The strange green color is caused by some reaction of sediments and minerals
Slacking, slacking, slacking on the blog lately. Sorry everybody…been having entirely too much fun lately to spend hours sitting at the computer. Once I’m in Buenos Aires and not traveling I should have more time for blogging so stay tuned for that…
Typical architecture of Bariloche
Now then…when we last left you we were enjoying the lovely lake district town of Pucon in Chile and I was still getting grief for not climbing the volcano. As it turns out, the volcanoes of Chile are awfully close to the volcanoes of Argentina where I also did not climb a volcano. It seems volcano climbing is not in my immediate future so instead I opted to explore the many, many other things the beautiful village of Bariloche, Argentina has to offer.
Scenes from the Valdivian Rainforest
In the winter, Bariloche is a major ski and outdoor sport/recreation center…while in the summer it is famed for its beautiful lakes, trekking, climbing, water activities and fabulous food and chocolate. Like much of the lake district of Chile, Bariloche was largely settled by European immigrants in the late 19th century…and a later claim-to-fame surfaced when it was found that a high-ranking Nazi of WWII ‘Hauptsturmführer’ Erich Priebke had been living there for years.
Puerto Pañuelo with swanky Hotel Llao Llao
Unfortunately, with only 2.5 days in Bariloche I really didn’t have time to do this place justice. One of the most popular activities is to hike through the wild surroundings staying at refugios (huts with eating and sleeping facilities) along the way. I would have liked to have at least done one overnight at a refugio but unfortunately couldn’t get it organized in time. Instead, on my first afternoon I opted to wander around the Parque Municipal Llao Llao located near the world famous Hotel Llao Llao. I ended up finding a lovely Swiss girl to pal around with as she was looking to do the same two hour jaunt and after getting slightly lost and yelled at by the snobby workers at the hotel for being too close the property we enjoyed a very easy but also beautiful trek through some Valdivian rainforest.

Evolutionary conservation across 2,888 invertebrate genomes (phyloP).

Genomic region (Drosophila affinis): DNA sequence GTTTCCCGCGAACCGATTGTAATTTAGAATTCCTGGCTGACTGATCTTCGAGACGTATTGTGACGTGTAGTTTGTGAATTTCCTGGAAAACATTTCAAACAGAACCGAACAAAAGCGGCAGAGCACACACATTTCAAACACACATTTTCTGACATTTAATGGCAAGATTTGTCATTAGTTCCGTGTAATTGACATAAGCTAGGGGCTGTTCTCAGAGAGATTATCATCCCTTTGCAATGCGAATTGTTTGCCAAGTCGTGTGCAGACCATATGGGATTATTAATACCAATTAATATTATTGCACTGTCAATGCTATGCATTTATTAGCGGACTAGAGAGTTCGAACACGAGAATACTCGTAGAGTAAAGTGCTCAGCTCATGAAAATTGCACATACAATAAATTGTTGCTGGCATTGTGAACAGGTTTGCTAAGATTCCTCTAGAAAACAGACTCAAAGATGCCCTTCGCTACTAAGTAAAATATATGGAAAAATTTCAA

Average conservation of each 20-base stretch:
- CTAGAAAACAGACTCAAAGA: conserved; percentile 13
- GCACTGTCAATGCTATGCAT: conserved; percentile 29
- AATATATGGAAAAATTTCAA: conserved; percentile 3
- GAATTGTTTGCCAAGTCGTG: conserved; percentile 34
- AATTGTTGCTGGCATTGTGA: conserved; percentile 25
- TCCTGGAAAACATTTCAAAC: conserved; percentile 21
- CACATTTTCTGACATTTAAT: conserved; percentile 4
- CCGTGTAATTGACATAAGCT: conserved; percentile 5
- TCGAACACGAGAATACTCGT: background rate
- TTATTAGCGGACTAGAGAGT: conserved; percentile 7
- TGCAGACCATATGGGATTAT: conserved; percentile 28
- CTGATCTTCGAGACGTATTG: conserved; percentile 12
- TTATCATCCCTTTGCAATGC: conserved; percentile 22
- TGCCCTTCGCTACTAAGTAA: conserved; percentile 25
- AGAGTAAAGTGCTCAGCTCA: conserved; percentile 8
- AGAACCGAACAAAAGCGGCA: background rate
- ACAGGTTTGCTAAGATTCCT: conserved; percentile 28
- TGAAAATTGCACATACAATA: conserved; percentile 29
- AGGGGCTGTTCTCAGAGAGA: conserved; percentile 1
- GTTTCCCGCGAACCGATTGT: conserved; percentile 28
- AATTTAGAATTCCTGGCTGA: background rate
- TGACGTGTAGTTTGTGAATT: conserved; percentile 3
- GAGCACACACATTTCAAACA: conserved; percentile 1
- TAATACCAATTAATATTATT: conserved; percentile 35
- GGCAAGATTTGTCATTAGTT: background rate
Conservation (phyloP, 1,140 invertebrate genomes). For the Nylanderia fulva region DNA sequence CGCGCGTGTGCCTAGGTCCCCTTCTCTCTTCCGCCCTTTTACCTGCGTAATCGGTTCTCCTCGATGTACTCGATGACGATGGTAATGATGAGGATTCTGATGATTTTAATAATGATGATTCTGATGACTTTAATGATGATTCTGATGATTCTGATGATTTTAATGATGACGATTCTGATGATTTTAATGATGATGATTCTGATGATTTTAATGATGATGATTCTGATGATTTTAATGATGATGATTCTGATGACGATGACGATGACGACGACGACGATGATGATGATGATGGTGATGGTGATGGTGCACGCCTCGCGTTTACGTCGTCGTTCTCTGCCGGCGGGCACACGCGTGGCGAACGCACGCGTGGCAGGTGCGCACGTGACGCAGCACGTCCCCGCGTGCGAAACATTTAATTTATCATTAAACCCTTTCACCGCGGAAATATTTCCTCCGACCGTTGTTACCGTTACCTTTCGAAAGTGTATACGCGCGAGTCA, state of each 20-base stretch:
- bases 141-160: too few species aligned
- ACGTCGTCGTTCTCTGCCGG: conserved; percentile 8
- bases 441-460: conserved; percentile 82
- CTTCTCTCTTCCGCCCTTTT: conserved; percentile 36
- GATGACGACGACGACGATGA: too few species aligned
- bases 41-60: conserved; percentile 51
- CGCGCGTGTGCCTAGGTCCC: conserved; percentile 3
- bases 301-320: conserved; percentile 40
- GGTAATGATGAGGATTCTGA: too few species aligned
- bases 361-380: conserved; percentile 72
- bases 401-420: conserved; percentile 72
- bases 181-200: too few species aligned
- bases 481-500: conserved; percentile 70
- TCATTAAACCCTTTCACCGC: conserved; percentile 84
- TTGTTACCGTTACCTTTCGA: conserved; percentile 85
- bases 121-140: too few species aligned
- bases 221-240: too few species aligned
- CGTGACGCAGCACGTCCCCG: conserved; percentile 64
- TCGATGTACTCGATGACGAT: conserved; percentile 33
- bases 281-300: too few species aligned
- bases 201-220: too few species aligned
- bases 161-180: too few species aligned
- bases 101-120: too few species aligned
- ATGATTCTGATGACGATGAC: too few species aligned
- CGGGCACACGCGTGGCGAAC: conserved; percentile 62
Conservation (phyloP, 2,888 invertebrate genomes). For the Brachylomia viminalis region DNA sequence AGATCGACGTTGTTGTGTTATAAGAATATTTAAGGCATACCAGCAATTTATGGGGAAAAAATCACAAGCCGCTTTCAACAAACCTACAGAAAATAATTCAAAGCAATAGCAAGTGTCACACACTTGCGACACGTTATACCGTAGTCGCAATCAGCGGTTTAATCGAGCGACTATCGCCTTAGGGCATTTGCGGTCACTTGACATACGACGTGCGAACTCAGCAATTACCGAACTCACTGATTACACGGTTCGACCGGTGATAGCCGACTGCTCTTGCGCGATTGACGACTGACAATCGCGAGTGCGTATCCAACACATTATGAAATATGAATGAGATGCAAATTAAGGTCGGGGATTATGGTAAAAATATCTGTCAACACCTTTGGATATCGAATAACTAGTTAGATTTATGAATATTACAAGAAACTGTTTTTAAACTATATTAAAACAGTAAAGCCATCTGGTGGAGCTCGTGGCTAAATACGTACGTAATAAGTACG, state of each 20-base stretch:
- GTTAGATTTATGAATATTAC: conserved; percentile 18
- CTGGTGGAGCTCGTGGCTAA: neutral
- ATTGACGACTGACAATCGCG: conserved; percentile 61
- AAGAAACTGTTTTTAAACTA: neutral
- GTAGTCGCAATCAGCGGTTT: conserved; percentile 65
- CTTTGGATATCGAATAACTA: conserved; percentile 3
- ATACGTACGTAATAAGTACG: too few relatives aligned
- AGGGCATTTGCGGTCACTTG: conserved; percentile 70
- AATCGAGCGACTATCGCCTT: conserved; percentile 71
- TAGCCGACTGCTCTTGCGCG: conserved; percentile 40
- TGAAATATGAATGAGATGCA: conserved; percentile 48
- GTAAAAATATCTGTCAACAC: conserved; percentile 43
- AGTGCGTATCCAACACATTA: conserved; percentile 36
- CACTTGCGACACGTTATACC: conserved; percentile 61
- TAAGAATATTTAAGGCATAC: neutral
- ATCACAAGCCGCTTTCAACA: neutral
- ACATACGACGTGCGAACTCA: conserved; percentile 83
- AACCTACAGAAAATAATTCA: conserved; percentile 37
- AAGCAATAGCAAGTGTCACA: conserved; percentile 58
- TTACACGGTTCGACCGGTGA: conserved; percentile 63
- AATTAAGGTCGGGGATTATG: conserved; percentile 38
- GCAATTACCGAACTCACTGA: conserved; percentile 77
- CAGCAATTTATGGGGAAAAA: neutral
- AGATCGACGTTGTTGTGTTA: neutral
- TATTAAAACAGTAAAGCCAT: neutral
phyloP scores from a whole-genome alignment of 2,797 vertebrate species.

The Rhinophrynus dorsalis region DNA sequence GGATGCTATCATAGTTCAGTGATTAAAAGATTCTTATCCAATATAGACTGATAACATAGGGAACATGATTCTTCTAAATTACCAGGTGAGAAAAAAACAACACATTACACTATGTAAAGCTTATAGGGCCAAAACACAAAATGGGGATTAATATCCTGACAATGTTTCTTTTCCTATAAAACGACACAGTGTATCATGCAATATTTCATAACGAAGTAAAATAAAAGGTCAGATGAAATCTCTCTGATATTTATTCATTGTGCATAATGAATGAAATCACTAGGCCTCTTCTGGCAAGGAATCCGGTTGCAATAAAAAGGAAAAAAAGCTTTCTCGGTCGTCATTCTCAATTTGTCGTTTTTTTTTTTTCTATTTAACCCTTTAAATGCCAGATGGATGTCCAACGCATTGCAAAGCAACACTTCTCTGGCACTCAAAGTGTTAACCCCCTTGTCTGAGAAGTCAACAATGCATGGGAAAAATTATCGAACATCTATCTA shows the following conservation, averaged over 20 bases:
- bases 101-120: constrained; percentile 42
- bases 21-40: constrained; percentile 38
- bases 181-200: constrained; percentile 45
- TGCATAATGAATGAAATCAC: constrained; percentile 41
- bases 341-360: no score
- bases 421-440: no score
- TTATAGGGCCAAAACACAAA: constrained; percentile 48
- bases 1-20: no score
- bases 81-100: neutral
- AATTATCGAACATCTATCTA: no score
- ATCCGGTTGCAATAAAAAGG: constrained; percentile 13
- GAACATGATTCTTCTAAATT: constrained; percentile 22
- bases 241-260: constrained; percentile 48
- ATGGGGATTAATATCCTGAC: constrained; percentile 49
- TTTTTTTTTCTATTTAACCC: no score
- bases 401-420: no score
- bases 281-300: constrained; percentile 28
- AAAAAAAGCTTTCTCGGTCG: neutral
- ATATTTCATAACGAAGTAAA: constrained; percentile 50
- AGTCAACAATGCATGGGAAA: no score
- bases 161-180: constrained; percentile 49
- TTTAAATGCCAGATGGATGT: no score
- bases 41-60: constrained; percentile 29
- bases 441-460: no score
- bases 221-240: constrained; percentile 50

View of Bariloche and the lakes from Cerro Catedral
My second day I had opted to sign up for a boat trip that went through the major lakes surrounding Bariloche and to the Chilean border. After taking a boat through some amazing scenery we docked at a very interesting area of the lake that included another section of the Valdivian rainforest…which is native to only Chile and parts of Western Argentina. One doesn’t normally think of rainforests in temperate climates but in fact, the Valdivian version is the second largest temperate rainforest in the world…after the larger one that spreads from northern California to Alaska.
On my third and unfortunately final day in Bariloche I headed up to the top of Cerro Catedral which is the most popular ski mountain in the winter but in the summer you can still take a chair lift up for amazing views of Bariloche, the surrounding lakes and even Chile. It is also the start of several of the popular treks to the refugios. I got up early and headed straight up the mountain for some truly amazing views which I opted to enjoy while relaxing with a book and a cup of (real) coffee. The picture below with the small, cone-shaped mountain in the background is actually one of the volcanoes in Chile…though not Villarica from Chile 4.
View of Chile from Cerro Catedral
And why, might you ask, are we thanking god for Argentina? Because here in Argentina we drink real coffee. Yes, indeed my friends…my Nescafe days are over for good. And even better…my wine touring and drinking days are set to begin as my next stop is the city of Mendoza which is the biggest wine producing region in all of South America. More to come from Argentina so type to you later!